doctorow — 2013-07-05T13:59:34-04:00 — #1
Jill sez, "Exciting study samples new books for sale by Amazon and asks: Why are there three times more books initially published in the 1850's than books from the 1950's? The chart on page 15 is eye-popping, showing graphically decade-by-decade how many more new books initially published before 1923 are currently available than those published… READ THE REST
hakanensari — 2013-07-05T15:17:37-04:00 — #2
There's an interesting counterpoint to this graph.
These books in question are published by a handful of publishers that print en masse anything digitised pre-1923. I consider them a form of publishing spam, sort of like the publishing outfits that concoct books out of Wikipedia articles and other public domain texts.
Also to note: The books are printed on demand when someone happens to order them. So they are pure records, with ISBNs slapped on and shoved into Amazon's and other databases programmatically.
I noticed these guys when Barnes and Noble's online inventory exploded from a million or two to over 10 million in a matter of weeks a couple of years ago.
Heady days for print in its twilight.
singletona082 — 2013-07-05T16:29:33-04:00 — #3
What i find more interesting is the giant spike in the 2000's on that graph. What caused that sudden huge jump?
jandrese — 2013-07-05T16:29:51-04:00 — #4
At least you have the option to get a print copy of those old works though. For something that was printed in the 1930s and has been out of print for 80 years, well, you're SOL because who the hell can find the original rights to it anymore or has an interest in reprinting it for the half dozen or so people who would buy it?
If only book publishers didn't treat digital distribution like a redheaded stepchild with ebola we could be living in a much richer world.
jandrese — 2013-07-05T16:31:36-04:00 — #5
Probably the invention of those automated services that convert Wikipedia articles and other such online resources into "books", also printed on demand.
singletona082 — 2013-07-05T16:32:42-04:00 — #6
Not even just that I'd wager. Look at Lulu, Createspace, and other post-internet vanity publishing outfits.
nowimnothing — 2013-07-05T16:56:33-04:00 — #7
I was assuming the proliferation of current titles is a given. It is that long period between when a title is no longer current/popular and when the copyright expires that availability becomes a serious issue.
samwinston — 2013-07-05T20:05:47-04:00 — #8
Maybe it's because other forms of entertainment flooded the scene in the 1950's.
(Cars, Bowling Allys, Drive In Movies, Movies, and television---who needs books?)
Authors are not infinite supply---they work on movies, TVs, radio shows; and do that instead of writing new books.
The spike in 2000's probably says more about availability of Ibook readers and DL content for the readers at home more than it does about copyright; and volumes about Authors that 'self publish" electronically for iBooks.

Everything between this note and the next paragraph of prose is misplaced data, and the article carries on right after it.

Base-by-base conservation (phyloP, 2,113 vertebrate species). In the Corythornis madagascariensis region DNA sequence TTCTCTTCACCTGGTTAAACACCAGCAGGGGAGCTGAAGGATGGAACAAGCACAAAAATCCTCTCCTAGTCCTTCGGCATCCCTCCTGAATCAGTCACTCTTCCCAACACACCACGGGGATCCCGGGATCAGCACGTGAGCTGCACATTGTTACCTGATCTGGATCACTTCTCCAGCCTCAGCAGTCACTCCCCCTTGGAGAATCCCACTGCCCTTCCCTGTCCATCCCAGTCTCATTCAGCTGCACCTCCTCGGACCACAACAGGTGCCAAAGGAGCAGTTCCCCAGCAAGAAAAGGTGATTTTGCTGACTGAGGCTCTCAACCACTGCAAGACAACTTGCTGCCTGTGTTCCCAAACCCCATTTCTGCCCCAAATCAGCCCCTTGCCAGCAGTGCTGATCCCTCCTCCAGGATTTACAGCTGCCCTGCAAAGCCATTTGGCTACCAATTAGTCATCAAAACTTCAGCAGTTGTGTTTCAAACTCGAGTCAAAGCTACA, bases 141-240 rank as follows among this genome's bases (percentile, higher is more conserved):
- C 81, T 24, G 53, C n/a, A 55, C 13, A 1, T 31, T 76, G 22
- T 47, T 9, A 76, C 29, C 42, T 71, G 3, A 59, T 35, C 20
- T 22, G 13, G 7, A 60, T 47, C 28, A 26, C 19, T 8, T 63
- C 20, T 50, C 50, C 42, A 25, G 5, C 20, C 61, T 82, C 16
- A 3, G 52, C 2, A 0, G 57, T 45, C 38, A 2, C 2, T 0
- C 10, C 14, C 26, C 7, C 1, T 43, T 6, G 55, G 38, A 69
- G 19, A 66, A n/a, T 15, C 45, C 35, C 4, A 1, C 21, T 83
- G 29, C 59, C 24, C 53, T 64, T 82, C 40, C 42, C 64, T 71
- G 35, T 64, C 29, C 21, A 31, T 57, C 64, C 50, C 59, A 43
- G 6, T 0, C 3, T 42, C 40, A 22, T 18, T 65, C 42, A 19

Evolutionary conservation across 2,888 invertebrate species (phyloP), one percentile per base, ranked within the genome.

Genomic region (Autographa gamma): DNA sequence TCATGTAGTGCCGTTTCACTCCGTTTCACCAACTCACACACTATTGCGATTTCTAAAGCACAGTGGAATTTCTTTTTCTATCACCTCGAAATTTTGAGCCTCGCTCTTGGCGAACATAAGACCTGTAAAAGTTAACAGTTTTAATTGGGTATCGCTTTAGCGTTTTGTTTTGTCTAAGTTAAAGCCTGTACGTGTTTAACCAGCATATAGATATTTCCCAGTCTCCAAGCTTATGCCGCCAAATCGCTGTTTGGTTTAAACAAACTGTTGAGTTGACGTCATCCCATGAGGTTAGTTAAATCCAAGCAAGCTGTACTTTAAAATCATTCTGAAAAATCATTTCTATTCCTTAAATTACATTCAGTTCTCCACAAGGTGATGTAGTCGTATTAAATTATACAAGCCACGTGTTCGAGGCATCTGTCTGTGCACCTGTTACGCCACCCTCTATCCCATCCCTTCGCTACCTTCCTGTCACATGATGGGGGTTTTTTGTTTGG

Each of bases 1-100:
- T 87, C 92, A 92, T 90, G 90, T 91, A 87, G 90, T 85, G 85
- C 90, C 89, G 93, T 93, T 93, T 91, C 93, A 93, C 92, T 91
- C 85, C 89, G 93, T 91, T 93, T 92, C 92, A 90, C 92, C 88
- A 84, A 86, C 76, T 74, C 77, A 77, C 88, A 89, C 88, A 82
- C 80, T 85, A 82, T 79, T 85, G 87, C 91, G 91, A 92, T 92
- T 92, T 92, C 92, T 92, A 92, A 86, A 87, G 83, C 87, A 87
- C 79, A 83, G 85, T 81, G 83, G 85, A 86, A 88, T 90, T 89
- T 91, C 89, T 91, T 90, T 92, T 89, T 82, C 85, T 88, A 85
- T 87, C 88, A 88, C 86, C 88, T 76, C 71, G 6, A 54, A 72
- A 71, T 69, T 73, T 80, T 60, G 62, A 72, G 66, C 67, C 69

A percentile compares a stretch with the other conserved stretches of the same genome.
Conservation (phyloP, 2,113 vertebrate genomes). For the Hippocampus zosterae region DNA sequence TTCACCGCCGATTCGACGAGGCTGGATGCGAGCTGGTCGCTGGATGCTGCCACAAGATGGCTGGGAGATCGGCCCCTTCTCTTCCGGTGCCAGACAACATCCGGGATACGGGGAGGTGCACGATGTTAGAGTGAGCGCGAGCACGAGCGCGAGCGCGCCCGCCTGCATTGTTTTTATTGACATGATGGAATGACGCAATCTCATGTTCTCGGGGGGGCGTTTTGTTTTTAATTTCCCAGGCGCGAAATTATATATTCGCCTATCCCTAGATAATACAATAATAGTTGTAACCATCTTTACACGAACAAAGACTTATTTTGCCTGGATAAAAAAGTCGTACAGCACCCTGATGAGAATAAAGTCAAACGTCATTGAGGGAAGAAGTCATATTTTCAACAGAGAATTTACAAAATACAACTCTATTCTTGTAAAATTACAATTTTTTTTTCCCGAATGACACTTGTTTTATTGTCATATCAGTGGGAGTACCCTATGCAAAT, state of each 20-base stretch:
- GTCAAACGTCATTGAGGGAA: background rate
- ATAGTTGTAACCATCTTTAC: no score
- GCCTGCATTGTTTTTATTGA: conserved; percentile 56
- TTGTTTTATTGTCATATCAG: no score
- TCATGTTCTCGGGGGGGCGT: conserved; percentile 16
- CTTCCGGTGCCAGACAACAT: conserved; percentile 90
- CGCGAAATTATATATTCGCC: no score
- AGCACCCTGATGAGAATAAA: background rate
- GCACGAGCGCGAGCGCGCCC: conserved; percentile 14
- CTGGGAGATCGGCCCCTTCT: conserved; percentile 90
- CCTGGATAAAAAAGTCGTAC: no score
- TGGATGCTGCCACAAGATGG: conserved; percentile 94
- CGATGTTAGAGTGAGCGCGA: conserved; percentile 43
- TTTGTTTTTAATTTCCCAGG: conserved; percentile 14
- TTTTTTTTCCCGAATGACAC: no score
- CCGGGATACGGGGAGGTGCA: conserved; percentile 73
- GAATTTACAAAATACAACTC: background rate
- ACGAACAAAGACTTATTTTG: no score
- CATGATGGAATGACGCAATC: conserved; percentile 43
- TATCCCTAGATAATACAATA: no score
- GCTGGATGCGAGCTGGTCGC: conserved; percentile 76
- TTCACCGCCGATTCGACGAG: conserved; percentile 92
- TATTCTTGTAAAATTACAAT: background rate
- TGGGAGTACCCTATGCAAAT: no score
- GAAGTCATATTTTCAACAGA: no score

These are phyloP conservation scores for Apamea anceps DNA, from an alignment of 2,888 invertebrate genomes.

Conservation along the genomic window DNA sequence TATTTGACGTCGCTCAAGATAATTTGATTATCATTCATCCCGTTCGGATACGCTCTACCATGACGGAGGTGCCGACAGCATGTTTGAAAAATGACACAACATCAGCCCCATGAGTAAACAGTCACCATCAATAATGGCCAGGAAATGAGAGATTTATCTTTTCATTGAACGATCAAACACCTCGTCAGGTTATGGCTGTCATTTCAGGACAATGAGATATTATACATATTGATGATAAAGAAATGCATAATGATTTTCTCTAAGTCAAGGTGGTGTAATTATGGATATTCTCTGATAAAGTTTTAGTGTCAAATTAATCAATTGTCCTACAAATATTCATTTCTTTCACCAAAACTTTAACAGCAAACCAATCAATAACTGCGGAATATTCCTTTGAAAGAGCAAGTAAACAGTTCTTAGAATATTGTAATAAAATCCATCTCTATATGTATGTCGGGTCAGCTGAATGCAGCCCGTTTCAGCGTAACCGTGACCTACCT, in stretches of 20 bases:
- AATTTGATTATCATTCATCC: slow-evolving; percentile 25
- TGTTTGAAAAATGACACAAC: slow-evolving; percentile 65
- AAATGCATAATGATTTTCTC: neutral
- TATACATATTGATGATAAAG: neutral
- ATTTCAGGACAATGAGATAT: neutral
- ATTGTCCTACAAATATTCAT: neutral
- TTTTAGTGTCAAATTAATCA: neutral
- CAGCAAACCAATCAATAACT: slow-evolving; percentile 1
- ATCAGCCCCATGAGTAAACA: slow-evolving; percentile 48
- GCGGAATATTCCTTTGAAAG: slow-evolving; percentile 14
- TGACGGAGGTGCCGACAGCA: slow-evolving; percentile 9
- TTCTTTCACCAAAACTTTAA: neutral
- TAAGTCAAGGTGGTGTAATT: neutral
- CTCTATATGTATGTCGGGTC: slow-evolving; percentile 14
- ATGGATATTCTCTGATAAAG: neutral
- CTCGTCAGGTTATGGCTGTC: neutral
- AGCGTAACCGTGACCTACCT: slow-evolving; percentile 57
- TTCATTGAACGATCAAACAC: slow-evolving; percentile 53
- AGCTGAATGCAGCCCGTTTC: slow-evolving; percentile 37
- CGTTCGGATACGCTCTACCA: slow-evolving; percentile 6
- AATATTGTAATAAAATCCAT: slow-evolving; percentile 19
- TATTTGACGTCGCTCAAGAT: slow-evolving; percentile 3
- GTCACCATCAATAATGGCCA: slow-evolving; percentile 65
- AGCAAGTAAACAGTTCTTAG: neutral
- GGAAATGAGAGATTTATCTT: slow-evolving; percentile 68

grilledhanger — 2013-07-05T22:35:32-04:00 — #9
Without a breakdown by country of authorship, the study is fundamentally flawed.
The US wasn't honoring foreign copyright at all until 1891 and there wasn't practicable recognition until the 1909 Act. Thus, there was a precipitous fall in the number of public domain books available after 1910. Before that point, every new foreign works would fall into the US public domain immediately.
With the change in the law, the notion of "classic" literature also changed. Publishing houses made up "classics" so that they could continue cashing in on relatively new international works that fell into the public domain prior to the new Act. Many of the works that we still think of as being canonical just happen to fall into that category. This marketing ploy has left an indelible mark on American readership. We still read--and sell--quite a lot of Dickens.
In other words, the paper includes within its statistics a large number of works that were effectively never subject to copyright protection, to the extent that their proprietors never received any compensation whatsoever. They had the market advantage of being cheaper than their domestic contemporaries and subsequent new works. Their production never waned; a substitute wouldn't be marketable. They inhibited the production of new work. The comparison of these to a copyrighted work is apples to oranges. The simple solution is to exclude these outliers entirely and look only at US authored works.
The basic premise for the paper is great; there ought to be more empirical study of these issues. The execution could use some work though. Ultimately, it's best not to cite to "Everything You Wanted to Know About Pre-1909 Copyright But Were Too Lazy to Look Up." It hurts one's credibility.
bryan — 2013-07-06T10:11:43-04:00 — #10
antinous — 2013-07-06T17:28:04-04:00 — #11
singletona082 — 2013-07-08T18:23:35-04:00 — #12
doctorow — 2013-07-10T13:59:38-04:00 — #13
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